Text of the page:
THE GREAT SILENCE is the story of a mute gunfighter, played by the French actor Jean-Louis Trintignant, who makes his living as a killer of bounty hunters. When a group of innocent farmers are taken hostage by the villain, played by the Polish actor Klaus Kinski, Silence agrees to face him in a fair gunfight — even though his gun-hand has been badly burned in a fire. This is Corbucci’s take on the Western gunfight. Very different from Ford’s, it shows the hero gunned down and killed by villains who lie in wait for him. This is the way most Western gunfights went! I have researched these things, preparing for a Western on this very subject, and face-to-face showdowns, in daylight, like the one at the OK Corral, were extremely rare. Almost all the shootouts I have read about were ambushes, like the one Corbucci depicts (while the delicacy and beauty of Ennio Morricone’s score works in counterpoint to the horror of the scene). Nevertheless Corbucci’s pessimistic ending was considered extreme even by Italian standards, and the director – who as you might guess could be quite cynical about these things – shot an alternative ending, in case foreign distributors wouldn’t go for the original end. That ending (which can be found on the internet, with Italian dialogue) resurrects a subsidiary character, who rides to the rescue of Silence at the eleventh hour.

The Italian Western had a profound effect on the American Western. Many American directors simply chose to imitate the Italian form, shooting their films in the same Spanish locations as the Italians did. Even directors who didn’t simply copy the Italian aesthetic made films which were clearly informed by the Italians’ art direction and rich visual style. Consider McCABE & MRS MILLER, directed by Robert Altman four years after THE GREAT SILENCE, in 1971. Like THE GREAT SILENCE it is a populist Western, with a strong female protagonist and a pessimistic conclusion, set in the snow. Unlike Vonetta McGee (whose role in THE GREAT SILENCE was limited to a revengeful love-interest), Julie Christie plays a character every bit as strong as the male hero (Warren Beatty), who is more than able to best him in their verbal duels.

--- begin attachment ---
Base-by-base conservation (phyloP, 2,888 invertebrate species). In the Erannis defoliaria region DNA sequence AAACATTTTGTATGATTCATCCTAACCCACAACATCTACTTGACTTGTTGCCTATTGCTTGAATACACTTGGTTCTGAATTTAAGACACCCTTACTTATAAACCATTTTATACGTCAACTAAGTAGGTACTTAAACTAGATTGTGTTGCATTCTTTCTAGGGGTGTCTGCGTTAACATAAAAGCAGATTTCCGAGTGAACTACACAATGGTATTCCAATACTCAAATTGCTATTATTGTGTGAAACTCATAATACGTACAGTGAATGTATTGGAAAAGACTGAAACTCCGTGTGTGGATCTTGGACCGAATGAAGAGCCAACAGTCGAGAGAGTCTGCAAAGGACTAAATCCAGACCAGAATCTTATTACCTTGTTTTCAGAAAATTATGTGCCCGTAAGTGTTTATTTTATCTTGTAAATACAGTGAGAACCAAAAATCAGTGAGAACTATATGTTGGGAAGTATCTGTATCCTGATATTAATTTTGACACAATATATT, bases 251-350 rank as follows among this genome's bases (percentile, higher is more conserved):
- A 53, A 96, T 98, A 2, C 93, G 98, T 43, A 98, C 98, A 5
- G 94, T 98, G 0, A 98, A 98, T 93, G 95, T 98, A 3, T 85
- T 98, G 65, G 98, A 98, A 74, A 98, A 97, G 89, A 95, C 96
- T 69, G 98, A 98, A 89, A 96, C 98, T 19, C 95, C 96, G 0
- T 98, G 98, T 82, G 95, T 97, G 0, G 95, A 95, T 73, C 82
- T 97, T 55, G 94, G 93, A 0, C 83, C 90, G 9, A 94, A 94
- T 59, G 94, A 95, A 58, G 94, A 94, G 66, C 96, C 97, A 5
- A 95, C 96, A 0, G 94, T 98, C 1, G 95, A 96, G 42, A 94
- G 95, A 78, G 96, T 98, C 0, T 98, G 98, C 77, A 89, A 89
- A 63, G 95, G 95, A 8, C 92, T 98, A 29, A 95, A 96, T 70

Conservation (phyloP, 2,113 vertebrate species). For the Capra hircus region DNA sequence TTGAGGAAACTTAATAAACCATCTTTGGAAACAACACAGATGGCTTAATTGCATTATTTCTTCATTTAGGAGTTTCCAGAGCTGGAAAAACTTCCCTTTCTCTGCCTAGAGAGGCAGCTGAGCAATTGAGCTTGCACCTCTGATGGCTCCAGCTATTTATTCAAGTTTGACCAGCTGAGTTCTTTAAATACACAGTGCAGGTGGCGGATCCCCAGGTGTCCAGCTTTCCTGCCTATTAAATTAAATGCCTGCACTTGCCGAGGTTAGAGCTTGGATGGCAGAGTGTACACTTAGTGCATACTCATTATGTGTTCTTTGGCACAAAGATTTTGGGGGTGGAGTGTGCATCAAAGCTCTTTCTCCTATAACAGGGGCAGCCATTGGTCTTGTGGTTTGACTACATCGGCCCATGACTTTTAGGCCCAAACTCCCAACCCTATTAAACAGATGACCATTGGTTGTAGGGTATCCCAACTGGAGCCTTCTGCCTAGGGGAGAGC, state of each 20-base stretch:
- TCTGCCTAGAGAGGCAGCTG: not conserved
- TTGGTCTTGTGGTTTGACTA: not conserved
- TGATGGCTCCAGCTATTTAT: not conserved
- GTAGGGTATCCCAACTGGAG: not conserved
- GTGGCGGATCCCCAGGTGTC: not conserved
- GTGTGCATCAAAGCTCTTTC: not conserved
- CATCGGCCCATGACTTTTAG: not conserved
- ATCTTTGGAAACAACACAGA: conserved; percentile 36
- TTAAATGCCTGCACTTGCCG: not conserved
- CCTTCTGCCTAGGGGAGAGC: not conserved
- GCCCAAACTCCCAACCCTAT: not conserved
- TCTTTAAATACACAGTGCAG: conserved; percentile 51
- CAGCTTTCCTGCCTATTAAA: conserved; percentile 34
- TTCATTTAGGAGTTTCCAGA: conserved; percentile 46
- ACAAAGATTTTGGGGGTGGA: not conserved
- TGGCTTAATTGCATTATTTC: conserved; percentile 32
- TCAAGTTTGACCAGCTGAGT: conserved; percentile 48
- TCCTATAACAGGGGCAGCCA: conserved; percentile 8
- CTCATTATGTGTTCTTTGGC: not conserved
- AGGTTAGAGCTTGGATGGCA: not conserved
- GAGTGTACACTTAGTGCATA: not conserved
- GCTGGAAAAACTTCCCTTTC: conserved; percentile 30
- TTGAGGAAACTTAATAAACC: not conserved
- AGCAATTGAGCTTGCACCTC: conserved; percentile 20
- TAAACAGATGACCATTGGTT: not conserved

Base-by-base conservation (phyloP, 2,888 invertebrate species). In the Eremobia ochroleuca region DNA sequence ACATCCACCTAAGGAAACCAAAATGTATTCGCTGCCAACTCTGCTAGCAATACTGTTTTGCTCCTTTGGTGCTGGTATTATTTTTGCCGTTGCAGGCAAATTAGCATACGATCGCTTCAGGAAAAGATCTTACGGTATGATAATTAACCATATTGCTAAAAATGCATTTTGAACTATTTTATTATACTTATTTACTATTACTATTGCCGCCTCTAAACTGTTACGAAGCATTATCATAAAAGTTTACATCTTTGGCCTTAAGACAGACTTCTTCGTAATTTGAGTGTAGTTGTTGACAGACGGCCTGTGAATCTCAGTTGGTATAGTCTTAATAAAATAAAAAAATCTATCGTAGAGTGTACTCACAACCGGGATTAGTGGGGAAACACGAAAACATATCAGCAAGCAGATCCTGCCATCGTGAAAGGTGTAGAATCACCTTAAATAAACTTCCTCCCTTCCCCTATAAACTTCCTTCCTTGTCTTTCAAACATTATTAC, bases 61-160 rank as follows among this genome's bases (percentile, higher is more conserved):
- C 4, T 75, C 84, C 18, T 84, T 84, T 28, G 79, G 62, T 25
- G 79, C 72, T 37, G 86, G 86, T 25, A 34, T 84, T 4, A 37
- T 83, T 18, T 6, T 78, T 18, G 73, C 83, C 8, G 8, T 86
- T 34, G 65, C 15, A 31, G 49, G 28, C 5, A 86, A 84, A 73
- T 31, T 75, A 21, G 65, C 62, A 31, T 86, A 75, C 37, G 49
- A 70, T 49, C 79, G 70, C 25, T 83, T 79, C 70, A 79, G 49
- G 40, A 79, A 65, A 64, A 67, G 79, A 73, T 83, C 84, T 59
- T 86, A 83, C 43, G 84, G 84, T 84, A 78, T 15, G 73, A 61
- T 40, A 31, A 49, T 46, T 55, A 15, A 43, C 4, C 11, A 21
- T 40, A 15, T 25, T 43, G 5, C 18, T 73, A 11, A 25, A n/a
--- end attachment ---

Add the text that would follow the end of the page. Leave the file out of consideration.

Further reading about the Western:

West of Everything: The Inner Life of Westerns, by Jane Tompkins, Oxford, 1992

Print The Legend: The Life and Times of John Ford, by Scott Eyman, Simon & Schuster, 1999

Gunfighter Nation: Myth of the Frontier in 20th Century America, by Richard Slotkin, U. of Oklahoma Press, 1998

10,000 Ways to Die: A Director’s Take on the Spaghetti Western, by Alex Cox, Kamera Books, 2009

INTRO TO FILM week 9

Today we follow the rise of the Hollywood studios, and their occasional challenges. This has been our subject in days past, also. So far we’ve watched four studio features – THE WIZARD OF OZ, BLADE RUNNER, CITIZEN KANE and FANTASIA – in their entirety, and seen clips from many more.

It’s probably impossible to have an Intro to Film class without dealing with the work of the studios. Film – le Septieme Art as the French called it – was the original art form of the twentieth century, and Hollywood overhangs that art form like a colossus.

Yet Hollywood, as a base for the industry, happened entirely by chance. In the early years of the 20th century filmmaking was based on the east coast, and dominated by one major patent holder, Thomas Edison. It was to avoid the power of Edison that other producers decided to head west and seek a regime less oppressive, and much sunnier. Films were in those early days frequently made out of doors, and the better the weather, the more shooting could be done.